Chicharron Preparado

Gimme Some Skin

There’s a world of textures and flavors in this Mexican street snack

When chef Danny Espinoza was growing up in Chicago’s Humboldt Park neighborhood, his mom would bring chicharrones de harina back from the paleteria across the street. The kids would douse the crunchy, deep-fried wheat flour pinwheels with lime juice and Valentina hot sauce and scarf them with abandon. 

But Mom and Dad’s snack game was much more sophisticated. They ate chicharron preparado, essentially a salad built on a larger, rectangular duro de harina, piled with fresh, shredded green cabbage, avocado, pico de gallo and chewy curlicues of pickled pig skin, all showered with Cotija cheese and lashed with cool crema and vinegary hot sauce. “It’s a world of textures,” says Espinoza, who, with age, maintains that the adult version is more fun to eat. “If you think it’ll be a mess,” he says, “you’re right. Use your hands and go to town.”

It’s permissible to go crazy with toppings too, he says, endorsing crushed Flamin’ Hot Doritos, spicy Japanese peanuts or gummy bears. “If you’re not into the pickled pork skin, try replacing it with cured deli ham, thick sliced. Don’t get me started on pickled chicken feet.”

Espinoza, who opened Santa Masa Tamaleria not far from where he grew up, doses his home version with a citrusy Lemon Haze-Mexican oregano vinaigrette that “just ties everything together.” Any street vendor or neveria can customize chicharrones preparados to your specs, but if you’re making your own, you can find all the ingredients you need at any Latino supermercado or corner store—everything except the Lemon Haze, that is.

—Mike Sula

Chicharron Preparado with Lemon Haze-Oregano Vinaigrette

  • 2 quarts high-temperature frying oil
  • 1 large, rectangular Mexican duros de harina wheat pellet
  • Salt to taste
  • ¼ cup green cabbage, finely shredded
  • 2 ounces pickled pig skin, thinly sliced 
  • 2 tablespoons pico de gallo
  • ½ avocado, peeled and thinly sliced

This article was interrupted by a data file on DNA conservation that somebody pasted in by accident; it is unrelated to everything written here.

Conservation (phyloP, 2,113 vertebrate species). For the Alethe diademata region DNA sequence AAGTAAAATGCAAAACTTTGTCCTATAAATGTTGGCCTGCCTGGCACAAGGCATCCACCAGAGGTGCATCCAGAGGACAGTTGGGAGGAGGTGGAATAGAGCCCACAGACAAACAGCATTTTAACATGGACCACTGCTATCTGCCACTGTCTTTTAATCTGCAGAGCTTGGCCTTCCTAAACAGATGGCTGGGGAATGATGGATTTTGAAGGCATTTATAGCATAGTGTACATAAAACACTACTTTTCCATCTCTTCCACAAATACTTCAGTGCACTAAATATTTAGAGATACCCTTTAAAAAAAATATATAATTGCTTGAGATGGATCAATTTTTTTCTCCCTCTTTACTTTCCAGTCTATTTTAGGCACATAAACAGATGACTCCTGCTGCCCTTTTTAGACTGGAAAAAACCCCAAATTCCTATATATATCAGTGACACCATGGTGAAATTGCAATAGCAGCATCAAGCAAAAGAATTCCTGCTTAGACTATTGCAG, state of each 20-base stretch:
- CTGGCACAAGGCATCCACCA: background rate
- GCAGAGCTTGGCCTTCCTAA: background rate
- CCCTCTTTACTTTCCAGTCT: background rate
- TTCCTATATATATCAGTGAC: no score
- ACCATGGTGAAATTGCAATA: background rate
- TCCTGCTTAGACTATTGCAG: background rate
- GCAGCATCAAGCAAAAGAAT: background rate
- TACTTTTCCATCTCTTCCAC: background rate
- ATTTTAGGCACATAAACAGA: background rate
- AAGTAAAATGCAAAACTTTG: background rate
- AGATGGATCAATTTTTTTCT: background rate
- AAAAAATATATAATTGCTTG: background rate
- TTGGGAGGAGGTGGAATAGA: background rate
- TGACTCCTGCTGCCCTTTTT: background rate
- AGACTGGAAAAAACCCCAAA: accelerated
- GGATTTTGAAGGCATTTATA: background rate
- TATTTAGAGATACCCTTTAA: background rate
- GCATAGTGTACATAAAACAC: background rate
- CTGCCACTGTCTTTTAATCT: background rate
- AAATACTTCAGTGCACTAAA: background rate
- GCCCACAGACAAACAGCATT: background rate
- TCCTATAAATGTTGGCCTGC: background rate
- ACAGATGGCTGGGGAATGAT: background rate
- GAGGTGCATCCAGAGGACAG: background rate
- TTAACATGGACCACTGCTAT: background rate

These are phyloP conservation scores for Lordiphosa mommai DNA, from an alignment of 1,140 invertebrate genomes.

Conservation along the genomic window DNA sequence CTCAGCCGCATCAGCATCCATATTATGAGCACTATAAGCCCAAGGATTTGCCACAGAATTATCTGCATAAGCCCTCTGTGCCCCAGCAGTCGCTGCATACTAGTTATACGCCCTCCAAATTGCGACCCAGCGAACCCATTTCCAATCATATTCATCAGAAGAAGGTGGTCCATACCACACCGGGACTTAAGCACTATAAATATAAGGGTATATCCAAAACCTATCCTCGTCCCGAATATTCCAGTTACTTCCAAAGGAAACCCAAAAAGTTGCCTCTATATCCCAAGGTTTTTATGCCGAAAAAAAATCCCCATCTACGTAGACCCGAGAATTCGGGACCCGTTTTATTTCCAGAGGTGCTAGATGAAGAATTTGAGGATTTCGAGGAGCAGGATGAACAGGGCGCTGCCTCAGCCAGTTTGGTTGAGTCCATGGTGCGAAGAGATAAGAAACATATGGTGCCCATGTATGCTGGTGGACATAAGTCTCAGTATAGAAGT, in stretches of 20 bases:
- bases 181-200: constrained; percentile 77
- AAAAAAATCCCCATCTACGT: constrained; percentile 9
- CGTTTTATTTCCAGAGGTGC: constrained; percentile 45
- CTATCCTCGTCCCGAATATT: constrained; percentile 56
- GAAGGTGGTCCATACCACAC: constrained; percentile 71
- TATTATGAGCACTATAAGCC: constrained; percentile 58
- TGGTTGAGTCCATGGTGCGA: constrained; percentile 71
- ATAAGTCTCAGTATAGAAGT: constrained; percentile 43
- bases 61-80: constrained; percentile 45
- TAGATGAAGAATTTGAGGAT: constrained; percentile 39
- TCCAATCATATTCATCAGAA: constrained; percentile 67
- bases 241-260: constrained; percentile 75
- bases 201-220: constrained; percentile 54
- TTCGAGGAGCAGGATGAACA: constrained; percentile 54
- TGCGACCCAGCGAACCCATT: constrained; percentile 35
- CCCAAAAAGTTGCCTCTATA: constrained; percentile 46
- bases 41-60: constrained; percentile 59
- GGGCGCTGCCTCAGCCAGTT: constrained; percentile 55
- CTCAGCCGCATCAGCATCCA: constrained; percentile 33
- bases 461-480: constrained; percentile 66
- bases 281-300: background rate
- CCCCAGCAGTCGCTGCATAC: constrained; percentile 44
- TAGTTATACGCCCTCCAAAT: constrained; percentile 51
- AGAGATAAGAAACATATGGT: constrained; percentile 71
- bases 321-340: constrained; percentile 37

• 1 tablespoon Cotija cheese, crumbled
  • Juice of 1 lime
  • 1 ounce Mexican crema 
  • Hot sauce to taste, preferably spicy Valentina Black Label
  • Lemon Haze-Oregano Vinaigrette (recipe follows)

Place oil in pot large enough to hold duros; heat to 350 F. Fry duros until puffy, 45 to

60 seconds, then turn over with tongs and fry another 45 seconds or until fully puffed and crisp. Drain on paper towels; season with salt. Let cool.

Toss cabbage and pickled pork skin with pico de gallo; add salt to taste. Spread over fried duros. Arrange avocado slices over top and sprinkle with cheese; season with salt and lime juice. Zigzag crema and hot sauce over the top. Finish with generous drizzle of Lemon Haze-Oregano Vinaigrette. Eat with your hands. 

Lemon Haze-Oregano Vinaigrette

  • 1 tablespoon Lemon Haze-infused olive oil*
  • 1 tablespoon fresh lime juice
  • 1 tablespoon white onion, very finely diced
  • Mexican oregano, generous pinch
  • Salt to taste

Whisk together oil, lime juice, onion and oregano, then add salt to taste. Makes about

3 tablespoons vinaigrette, about 16.63 mg THC total, based on a 19% strain. 

Get the recipe for cannaoil here.

Recipe courtesy of Chef Danny Espinoza

Photography by Matt Armendariz

Food styling by Adam Pearson

Prop styling by Amy Paliwoda